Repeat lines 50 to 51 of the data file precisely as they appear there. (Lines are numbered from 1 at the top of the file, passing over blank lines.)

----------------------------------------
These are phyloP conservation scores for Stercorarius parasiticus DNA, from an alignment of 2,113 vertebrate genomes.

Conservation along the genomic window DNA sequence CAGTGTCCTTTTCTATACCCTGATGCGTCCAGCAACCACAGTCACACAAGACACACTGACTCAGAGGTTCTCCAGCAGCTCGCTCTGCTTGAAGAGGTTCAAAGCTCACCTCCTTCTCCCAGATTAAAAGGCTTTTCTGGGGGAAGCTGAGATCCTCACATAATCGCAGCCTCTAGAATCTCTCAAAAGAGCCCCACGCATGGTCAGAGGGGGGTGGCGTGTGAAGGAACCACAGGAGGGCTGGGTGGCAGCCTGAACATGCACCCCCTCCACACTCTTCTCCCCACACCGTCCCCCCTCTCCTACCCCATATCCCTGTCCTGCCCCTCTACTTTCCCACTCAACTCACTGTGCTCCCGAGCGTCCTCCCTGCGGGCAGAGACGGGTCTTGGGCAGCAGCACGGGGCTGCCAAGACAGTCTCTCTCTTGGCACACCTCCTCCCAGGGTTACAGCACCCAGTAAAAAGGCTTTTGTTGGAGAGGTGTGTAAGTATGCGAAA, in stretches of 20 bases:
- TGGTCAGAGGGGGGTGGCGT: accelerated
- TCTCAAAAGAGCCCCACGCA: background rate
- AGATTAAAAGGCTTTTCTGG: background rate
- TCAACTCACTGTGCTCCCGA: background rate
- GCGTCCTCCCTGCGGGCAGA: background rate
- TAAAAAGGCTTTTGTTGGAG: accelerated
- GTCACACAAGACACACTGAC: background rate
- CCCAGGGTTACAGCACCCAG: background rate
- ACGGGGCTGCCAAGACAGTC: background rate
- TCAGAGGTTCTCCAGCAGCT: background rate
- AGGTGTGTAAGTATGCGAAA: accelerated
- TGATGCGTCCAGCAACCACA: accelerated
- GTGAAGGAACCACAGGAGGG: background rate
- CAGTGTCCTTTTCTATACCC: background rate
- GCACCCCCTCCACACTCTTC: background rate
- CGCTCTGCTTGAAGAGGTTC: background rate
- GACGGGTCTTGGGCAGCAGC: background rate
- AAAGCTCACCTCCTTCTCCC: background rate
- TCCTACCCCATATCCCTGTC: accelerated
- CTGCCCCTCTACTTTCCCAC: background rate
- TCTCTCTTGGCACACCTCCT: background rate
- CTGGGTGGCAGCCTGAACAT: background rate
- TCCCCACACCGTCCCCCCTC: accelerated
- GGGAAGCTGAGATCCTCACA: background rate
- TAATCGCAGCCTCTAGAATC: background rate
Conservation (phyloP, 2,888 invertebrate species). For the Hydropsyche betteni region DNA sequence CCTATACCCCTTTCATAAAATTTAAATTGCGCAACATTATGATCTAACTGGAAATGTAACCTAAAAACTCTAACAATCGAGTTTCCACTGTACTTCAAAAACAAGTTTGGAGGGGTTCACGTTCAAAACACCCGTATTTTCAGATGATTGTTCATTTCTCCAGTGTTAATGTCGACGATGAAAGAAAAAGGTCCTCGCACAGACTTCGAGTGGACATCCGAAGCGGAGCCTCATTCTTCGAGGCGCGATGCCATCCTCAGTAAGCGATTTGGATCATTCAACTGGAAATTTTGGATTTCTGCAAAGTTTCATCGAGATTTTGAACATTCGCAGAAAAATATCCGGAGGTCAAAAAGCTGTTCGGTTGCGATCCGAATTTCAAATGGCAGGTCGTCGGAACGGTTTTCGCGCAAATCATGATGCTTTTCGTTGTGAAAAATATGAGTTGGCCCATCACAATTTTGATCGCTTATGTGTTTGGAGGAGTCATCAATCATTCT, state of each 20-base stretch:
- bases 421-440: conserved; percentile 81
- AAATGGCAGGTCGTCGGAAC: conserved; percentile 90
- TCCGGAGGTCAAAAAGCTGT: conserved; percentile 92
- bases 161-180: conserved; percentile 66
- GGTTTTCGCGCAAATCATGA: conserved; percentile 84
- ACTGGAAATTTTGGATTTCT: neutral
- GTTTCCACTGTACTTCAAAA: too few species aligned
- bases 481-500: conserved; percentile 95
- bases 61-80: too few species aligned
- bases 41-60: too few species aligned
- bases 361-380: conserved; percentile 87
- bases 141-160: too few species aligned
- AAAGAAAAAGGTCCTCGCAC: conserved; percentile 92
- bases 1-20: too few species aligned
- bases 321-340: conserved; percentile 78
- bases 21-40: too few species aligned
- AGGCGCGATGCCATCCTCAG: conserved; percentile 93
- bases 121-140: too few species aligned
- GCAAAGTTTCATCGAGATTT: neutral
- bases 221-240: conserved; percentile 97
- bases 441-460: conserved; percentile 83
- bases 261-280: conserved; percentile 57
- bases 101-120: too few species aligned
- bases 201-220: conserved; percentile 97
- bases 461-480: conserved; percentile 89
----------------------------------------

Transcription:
- bases 261-280: conserved; percentile 57
- bases 101-120: too few species aligned